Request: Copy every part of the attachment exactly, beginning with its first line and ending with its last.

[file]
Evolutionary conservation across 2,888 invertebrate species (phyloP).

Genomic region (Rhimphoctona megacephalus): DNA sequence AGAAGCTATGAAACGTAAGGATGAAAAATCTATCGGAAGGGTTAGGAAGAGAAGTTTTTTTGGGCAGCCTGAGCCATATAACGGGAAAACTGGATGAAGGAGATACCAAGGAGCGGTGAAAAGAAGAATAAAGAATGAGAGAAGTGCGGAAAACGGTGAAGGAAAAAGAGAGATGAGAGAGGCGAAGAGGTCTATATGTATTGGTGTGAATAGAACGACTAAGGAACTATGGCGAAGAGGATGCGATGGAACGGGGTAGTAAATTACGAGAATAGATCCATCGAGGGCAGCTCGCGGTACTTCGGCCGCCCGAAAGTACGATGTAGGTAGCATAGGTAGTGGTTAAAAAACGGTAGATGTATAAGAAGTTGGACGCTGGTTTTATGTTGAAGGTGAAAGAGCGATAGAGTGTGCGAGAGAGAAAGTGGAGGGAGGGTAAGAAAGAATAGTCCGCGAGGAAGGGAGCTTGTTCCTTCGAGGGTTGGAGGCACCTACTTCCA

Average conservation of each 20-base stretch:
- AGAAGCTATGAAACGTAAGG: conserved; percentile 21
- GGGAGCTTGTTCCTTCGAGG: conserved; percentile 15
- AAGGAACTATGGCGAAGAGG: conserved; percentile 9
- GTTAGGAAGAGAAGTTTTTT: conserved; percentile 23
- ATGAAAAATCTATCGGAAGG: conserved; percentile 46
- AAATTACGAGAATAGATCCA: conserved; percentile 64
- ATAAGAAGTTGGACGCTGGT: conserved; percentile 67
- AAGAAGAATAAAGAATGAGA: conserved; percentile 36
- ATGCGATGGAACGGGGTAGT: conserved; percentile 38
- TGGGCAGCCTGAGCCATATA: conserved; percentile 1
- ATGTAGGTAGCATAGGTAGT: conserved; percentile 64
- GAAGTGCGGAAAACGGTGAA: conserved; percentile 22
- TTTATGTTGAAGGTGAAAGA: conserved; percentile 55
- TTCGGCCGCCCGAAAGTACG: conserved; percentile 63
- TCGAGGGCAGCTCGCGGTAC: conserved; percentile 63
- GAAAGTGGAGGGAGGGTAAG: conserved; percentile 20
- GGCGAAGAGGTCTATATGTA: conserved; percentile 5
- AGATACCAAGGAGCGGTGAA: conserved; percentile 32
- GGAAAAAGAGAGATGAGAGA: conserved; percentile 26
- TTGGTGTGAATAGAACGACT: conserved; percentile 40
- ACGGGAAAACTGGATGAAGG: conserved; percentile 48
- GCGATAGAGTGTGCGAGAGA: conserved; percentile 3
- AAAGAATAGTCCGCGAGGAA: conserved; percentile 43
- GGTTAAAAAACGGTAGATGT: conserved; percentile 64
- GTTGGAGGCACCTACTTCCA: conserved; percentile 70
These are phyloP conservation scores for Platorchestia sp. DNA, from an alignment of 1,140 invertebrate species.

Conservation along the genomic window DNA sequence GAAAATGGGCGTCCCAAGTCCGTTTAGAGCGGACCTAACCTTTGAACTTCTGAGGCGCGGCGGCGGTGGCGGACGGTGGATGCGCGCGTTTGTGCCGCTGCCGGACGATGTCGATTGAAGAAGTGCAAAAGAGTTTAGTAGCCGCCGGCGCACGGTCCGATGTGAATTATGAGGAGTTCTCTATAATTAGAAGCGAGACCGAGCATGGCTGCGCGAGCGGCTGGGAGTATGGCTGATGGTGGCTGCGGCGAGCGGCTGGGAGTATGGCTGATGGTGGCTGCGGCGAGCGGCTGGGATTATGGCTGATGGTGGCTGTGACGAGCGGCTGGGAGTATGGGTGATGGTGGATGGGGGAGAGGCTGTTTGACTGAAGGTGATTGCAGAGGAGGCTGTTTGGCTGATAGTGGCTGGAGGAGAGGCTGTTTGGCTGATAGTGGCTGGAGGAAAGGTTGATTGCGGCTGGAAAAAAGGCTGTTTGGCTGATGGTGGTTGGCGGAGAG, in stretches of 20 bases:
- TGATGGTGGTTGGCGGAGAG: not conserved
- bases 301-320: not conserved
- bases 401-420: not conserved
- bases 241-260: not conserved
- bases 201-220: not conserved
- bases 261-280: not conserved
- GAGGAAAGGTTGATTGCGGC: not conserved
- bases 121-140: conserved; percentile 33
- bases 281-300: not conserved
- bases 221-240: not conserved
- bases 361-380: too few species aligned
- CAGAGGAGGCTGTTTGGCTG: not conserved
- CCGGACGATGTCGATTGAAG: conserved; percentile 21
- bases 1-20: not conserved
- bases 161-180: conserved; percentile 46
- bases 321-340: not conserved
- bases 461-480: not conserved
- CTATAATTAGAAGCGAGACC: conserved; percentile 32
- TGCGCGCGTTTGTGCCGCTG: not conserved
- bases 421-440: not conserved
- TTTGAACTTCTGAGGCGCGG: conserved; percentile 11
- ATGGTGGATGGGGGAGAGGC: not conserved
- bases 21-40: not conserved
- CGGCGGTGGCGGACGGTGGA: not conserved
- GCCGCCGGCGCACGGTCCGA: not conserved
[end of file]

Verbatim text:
Evolutionary conservation across 2,888 invertebrate species (phyloP).

Genomic region (Rhimphoctona megacephalus): DNA sequence AGAAGCTATGAAACGTAAGGATGAAAAATCTATCGGAAGGGTTAGGAAGAGAAGTTTTTTTGGGCAGCCTGAGCCATATAACGGGAAAACTGGATGAAGGAGATACCAAGGAGCGGTGAAAAGAAGAATAAAGAATGAGAGAAGTGCGGAAAACGGTGAAGGAAAAAGAGAGATGAGAGAGGCGAAGAGGTCTATATGTATTGGTGTGAATAGAACGACTAAGGAACTATGGCGAAGAGGATGCGATGGAACGGGGTAGTAAATTACGAGAATAGATCCATCGAGGGCAGCTCGCGGTACTTCGGCCGCCCGAAAGTACGATGTAGGTAGCATAGGTAGTGGTTAAAAAACGGTAGATGTATAAGAAGTTGGACGCTGGTTTTATGTTGAAGGTGAAAGAGCGATAGAGTGTGCGAGAGAGAAAGTGGAGGGAGGGTAAGAAAGAATAGTCCGCGAGGAAGGGAGCTTGTTCCTTCGAGGGTTGGAGGCACCTACTTCCA

Average conservation of each 20-base stretch:
- AGAAGCTATGAAACGTAAGG: conserved; percentile 21
- GGGAGCTTGTTCCTTCGAGG: conserved; percentile 15
- AAGGAACTATGGCGAAGAGG: conserved; percentile 9
- GTTAGGAAGAGAAGTTTTTT: conserved; percentile 23
- ATGAAAAATCTATCGGAAGG: conserved; percentile 46
- AAATTACGAGAATAGATCCA: conserved; percentile 64
- ATAAGAAGTTGGACGCTGGT: conserved; percentile 67
- AAGAAGAATAAAGAATGAGA: conserved; percentile 36
- ATGCGATGGAACGGGGTAGT: conserved; percentile 38
- TGGGCAGCCTGAGCCATATA: conserved; percentile 1
- ATGTAGGTAGCATAGGTAGT: conserved; percentile 64
- GAAGTGCGGAAAACGGTGAA: conserved; percentile 22
- TTTATGTTGAAGGTGAAAGA: conserved; percentile 55
- TTCGGCCGCCCGAAAGTACG: conserved; percentile 63
- TCGAGGGCAGCTCGCGGTAC: conserved; percentile 63
- GAAAGTGGAGGGAGGGTAAG: conserved; percentile 20
- GGCGAAGAGGTCTATATGTA: conserved; percentile 5
- AGATACCAAGGAGCGGTGAA: conserved; percentile 32
- GGAAAAAGAGAGATGAGAGA: conserved; percentile 26
- TTGGTGTGAATAGAACGACT: conserved; percentile 40
- ACGGGAAAACTGGATGAAGG: conserved; percentile 48
- GCGATAGAGTGTGCGAGAGA: conserved; percentile 3
- AAAGAATAGTCCGCGAGGAA: conserved; percentile 43
- GGTTAAAAAACGGTAGATGT: conserved; percentile 64
- GTTGGAGGCACCTACTTCCA: conserved; percentile 70
These are phyloP conservation scores for Platorchestia sp. DNA, from an alignment of 1,140 invertebrate species.

Conservation along the genomic window DNA sequence GAAAATGGGCGTCCCAAGTCCGTTTAGAGCGGACCTAACCTTTGAACTTCTGAGGCGCGGCGGCGGTGGCGGACGGTGGATGCGCGCGTTTGTGCCGCTGCCGGACGATGTCGATTGAAGAAGTGCAAAAGAGTTTAGTAGCCGCCGGCGCACGGTCCGATGTGAATTATGAGGAGTTCTCTATAATTAGAAGCGAGACCGAGCATGGCTGCGCGAGCGGCTGGGAGTATGGCTGATGGTGGCTGCGGCGAGCGGCTGGGAGTATGGCTGATGGTGGCTGCGGCGAGCGGCTGGGATTATGGCTGATGGTGGCTGTGACGAGCGGCTGGGAGTATGGGTGATGGTGGATGGGGGAGAGGCTGTTTGACTGAAGGTGATTGCAGAGGAGGCTGTTTGGCTGATAGTGGCTGGAGGAGAGGCTGTTTGGCTGATAGTGGCTGGAGGAAAGGTTGATTGCGGCTGGAAAAAAGGCTGTTTGGCTGATGGTGGTTGGCGGAGAG, in stretches of 20 bases:
- TGATGGTGGTTGGCGGAGAG: not conserved
- bases 301-320: not conserved
- bases 401-420: not conserved
- bases 241-260: not conserved
- bases 201-220: not conserved
- bases 261-280: not conserved
- GAGGAAAGGTTGATTGCGGC: not conserved
- bases 121-140: conserved; percentile 33
- bases 281-300: not conserved
- bases 221-240: not conserved
- bases 361-380: too few species aligned
- CAGAGGAGGCTGTTTGGCTG: not conserved
- CCGGACGATGTCGATTGAAG: conserved; percentile 21
- bases 1-20: not conserved
- bases 161-180: conserved; percentile 46
- bases 321-340: not conserved
- bases 461-480: not conserved
- CTATAATTAGAAGCGAGACC: conserved; percentile 32
- TGCGCGCGTTTGTGCCGCTG: not conserved
- bases 421-440: not conserved
- TTTGAACTTCTGAGGCGCGG: conserved; percentile 11
- ATGGTGGATGGGGGAGAGGC: not conserved
- bases 21-40: not conserved
- CGGCGGTGGCGGACGGTGGA: not conserved
- GCCGCCGGCGCACGGTCCGA: not conserved